The Alabama Crimson Tide are the New York Yankees of college
football. Since Nick Saban took the job in Tuscaloosa, the Tide have won
four national championships and enter this season as the clear cut
favorites to win again at +250.
‘Bama belongs, of course, to the SEC – the conference long considered to be at the top of the food chain in college football. But a rough 2016 campaign for the group of schools has many people wondering whether the SEC is still the best conference top to bottom or if it is just holding the title based off the success of its most successful school, Alabama.
Four different SEC programs won the crystal football from 2006 to 2012, but Florida (+3300 to win the title), LSU (+2000) and Auburn (+1600) seem to be a couple steps behind big brother ‘Bama.
The pollsters agree, too. Alabama was the only SEC team inside the top 11 of the AP preseason rankings. The Big Ten, in contrast, has four teams inside the top 11. Last season, the SEC went 11-14 straight up against non-conference opponents from Power Five conferences. The ACC, on the other hand, went 16-8 including 4-0 by eventual champion Clemson.
BetOnline.com has odds on which conference will produce the national championship team this season. The SEC is the favorite but would the odds be the same, or even close, if Alabama was taken out of the equation?
The Big Ten would become the favored conference to win the national championship at +250 and the SEC would slide into second at +275 if Alabama were taken out of the equation according to BetOnline’s Dave Mason.
Ohio State, out of the Big Ten conference, is the second favorite to win the national title on many shops’ futures board. If the Big Ten lost OSU its next group of top contenders (Michigan, Penn State and Wisconsin) is probably even with the SEC’s second tier.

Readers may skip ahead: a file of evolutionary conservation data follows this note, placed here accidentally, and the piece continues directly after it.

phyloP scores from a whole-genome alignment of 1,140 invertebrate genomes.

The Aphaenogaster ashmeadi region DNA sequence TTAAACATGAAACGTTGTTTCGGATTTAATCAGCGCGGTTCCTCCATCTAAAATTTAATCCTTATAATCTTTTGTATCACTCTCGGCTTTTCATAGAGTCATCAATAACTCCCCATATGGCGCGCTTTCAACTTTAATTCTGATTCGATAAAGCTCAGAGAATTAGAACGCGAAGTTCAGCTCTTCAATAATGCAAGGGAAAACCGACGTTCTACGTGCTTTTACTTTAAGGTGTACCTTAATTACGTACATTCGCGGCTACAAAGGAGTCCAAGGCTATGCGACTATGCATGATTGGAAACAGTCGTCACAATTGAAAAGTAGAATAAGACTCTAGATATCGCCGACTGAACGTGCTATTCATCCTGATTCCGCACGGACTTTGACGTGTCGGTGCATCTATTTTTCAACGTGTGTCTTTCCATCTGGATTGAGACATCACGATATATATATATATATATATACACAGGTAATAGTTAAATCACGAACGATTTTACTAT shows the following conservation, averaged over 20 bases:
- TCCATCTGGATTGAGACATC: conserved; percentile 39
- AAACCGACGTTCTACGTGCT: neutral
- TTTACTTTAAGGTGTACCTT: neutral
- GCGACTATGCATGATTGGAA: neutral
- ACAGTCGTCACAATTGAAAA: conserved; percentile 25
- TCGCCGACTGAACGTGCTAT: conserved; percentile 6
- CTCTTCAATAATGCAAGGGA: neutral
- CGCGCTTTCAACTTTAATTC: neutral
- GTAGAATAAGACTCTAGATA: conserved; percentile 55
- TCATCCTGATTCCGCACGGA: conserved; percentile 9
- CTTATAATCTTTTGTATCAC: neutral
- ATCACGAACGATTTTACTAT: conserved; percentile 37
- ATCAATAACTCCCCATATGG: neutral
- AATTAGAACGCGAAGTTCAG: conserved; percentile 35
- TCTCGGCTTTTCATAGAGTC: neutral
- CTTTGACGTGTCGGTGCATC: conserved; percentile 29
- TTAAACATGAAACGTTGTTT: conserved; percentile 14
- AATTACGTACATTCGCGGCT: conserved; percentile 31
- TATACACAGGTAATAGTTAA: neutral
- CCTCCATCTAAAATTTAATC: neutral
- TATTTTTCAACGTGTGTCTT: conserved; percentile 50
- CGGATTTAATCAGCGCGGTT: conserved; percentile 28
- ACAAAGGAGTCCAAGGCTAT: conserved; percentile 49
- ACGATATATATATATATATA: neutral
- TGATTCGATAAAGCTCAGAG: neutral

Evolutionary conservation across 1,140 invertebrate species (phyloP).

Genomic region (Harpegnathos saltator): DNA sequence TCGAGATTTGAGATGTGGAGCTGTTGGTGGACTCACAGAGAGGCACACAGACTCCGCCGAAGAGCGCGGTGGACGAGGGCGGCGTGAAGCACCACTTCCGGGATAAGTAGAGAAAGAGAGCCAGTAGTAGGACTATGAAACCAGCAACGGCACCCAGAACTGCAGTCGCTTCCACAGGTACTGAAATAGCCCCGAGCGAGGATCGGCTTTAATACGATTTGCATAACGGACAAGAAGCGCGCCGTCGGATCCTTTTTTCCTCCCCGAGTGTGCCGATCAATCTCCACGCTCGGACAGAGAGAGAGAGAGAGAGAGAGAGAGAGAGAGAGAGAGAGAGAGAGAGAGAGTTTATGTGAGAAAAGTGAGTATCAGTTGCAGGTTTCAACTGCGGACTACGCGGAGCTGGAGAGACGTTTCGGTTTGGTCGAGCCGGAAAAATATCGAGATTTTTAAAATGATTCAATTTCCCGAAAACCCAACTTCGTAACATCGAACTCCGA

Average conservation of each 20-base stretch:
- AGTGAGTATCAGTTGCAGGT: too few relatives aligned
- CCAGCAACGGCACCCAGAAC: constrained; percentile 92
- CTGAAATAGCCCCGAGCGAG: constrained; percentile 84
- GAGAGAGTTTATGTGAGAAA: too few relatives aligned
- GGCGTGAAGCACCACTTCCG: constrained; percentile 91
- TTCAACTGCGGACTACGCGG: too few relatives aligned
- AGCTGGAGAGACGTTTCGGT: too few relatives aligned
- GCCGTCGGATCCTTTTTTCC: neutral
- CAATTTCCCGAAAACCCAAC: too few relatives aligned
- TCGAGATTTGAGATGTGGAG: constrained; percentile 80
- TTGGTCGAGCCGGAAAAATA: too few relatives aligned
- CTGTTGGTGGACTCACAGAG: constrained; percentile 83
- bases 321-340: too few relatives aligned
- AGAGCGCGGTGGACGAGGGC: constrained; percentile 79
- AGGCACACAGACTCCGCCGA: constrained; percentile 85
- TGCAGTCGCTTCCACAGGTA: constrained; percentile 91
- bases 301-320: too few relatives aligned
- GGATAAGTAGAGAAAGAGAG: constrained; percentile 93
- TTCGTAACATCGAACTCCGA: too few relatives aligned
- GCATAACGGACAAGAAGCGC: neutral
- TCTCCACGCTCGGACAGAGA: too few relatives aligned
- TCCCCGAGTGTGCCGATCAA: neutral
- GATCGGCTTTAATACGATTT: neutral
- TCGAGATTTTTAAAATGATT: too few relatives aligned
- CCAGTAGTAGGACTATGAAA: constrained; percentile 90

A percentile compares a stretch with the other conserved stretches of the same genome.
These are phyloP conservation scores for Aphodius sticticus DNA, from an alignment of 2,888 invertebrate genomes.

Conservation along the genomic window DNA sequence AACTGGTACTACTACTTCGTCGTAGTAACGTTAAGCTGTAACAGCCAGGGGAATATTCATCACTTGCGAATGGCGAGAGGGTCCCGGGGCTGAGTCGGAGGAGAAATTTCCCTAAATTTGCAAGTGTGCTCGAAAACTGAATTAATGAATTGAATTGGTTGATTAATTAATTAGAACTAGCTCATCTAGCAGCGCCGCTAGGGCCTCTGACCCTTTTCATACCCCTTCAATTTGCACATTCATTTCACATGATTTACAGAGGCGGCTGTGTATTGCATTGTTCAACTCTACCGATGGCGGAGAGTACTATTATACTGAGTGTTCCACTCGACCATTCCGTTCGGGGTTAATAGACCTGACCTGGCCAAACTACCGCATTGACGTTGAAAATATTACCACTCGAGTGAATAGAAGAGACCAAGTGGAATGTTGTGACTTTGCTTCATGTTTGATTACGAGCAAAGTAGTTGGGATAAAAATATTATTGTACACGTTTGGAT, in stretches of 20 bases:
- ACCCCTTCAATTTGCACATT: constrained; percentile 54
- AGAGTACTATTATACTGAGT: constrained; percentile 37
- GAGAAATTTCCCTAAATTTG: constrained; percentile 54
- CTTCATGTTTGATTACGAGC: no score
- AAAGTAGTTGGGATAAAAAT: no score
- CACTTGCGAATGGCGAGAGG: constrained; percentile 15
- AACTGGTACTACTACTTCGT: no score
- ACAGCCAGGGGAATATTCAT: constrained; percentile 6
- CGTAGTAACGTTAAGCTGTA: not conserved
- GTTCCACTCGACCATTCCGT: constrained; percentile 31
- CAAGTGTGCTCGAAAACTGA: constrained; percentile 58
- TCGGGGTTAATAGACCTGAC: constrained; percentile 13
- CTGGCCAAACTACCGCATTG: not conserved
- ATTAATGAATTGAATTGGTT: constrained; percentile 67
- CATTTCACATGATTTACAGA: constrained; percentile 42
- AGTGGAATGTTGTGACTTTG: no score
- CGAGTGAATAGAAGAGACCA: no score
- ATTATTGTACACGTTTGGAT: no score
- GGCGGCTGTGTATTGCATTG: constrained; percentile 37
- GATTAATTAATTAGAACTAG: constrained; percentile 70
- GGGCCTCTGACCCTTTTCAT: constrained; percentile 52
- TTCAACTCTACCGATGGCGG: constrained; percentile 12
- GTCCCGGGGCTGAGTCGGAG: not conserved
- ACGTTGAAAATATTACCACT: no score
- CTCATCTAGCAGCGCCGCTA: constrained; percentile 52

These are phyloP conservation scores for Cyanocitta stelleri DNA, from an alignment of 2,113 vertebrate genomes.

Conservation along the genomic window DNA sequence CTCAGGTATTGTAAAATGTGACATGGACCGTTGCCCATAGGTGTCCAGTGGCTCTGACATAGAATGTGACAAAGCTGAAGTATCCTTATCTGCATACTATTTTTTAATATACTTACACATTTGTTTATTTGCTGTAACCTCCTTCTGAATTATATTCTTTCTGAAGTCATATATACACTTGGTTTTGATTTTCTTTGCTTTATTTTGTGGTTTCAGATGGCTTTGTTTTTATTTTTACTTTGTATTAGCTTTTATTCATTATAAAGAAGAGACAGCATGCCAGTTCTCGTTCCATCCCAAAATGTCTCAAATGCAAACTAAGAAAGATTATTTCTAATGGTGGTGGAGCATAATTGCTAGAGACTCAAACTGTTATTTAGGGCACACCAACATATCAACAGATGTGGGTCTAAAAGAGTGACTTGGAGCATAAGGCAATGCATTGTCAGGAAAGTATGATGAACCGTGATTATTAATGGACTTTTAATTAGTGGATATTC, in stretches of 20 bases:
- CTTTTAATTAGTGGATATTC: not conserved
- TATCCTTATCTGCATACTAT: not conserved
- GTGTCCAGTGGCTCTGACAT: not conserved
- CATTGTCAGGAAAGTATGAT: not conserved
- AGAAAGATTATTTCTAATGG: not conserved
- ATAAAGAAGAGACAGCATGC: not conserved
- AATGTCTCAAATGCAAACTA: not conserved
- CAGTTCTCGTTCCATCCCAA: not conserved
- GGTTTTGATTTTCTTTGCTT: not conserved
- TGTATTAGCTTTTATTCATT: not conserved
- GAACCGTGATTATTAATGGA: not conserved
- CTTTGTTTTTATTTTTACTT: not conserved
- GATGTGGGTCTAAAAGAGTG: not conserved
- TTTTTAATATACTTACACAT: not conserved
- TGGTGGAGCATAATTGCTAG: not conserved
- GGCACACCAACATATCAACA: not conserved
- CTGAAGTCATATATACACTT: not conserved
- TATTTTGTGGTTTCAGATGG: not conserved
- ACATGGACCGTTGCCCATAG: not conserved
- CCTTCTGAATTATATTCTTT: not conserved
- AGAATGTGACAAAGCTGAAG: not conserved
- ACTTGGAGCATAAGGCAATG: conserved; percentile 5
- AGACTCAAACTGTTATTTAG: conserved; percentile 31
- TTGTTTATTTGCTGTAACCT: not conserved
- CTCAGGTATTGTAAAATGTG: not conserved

“Alabama is that good, good enough to affect the power rating of an entire conference,” Covers Expert Ted Sevransky says. “Markets have [Alabama] a touchdown [favorite]over Florida State on a neutral field [Week 1 matchup] and some folks have FSU power rated No. 2 in the country. So clearly, there is a gap between Bama and everybody else.”
Getting back to the conference debate – does the SEC still merit the prestige as big dog in college football or have the other Power Five conferences caught up?
The Big Ten possesses two of the best coaches in the sport (Urban Meyer and Jim Harbaugh), the ACC houses two of the last three national championship teams (Florida State and Clemson) and the Pac-12 continues to attract the cream of the crop of quarterback pro prospects (Sam Darnold and Josh Rosen).
Despite all those factors, you can’t argue with the talent the SEC draws. We looked back over the last four years and tallied points for schools with Top 25 recruiting classes, according to Rivals, and then attributed those points to each conference. (One point for each school placed inside Top 25 recruiting class).
The SEC programs had 37 Top 25 recruiting classes over the last four years. The Pac-12 was the next closest at 19 – almost half the total of the SEC. The Southeastern Conference is miles ahead in recruiting even if you take Alabama out of the picture.
The recruiting rankings tell us one story but oddsmakers tell us something different. When the Golden Nugget released its spreads for college football games of the year, the book listed odds for Auburn (+5.5) at Clemson, Georgia (+3) at Notre Dame and Florida State at Florida (+4). In all three cases, SEC teams were catching points.
Bettors should be able to learn a lot about the SEC in Week 1 of the season. As Sevransky said, Alabama (-7) against Florida State is the marquee matchup but there are a number of other SEC powers playing opponents from Power Five conferences.
is a 4-point underdog at Michigan, South Carolina is a 6-point dog at
NC State, Texas A&M is getting 3.5 points at UCLA and Tennessee is
giving four points at Georgia Tech.
That means in Week 1 the SEC is chalk in just two of the five matchups against other Power Five opponents. In Week 1 last season, the SEC was favored in four of seven of the same matchups and in Week 1 from 2015 and 2014 combined the SEC was chalk in all seven games.
Alabama continues to roll but the tide might be turning for the rest of the SEC.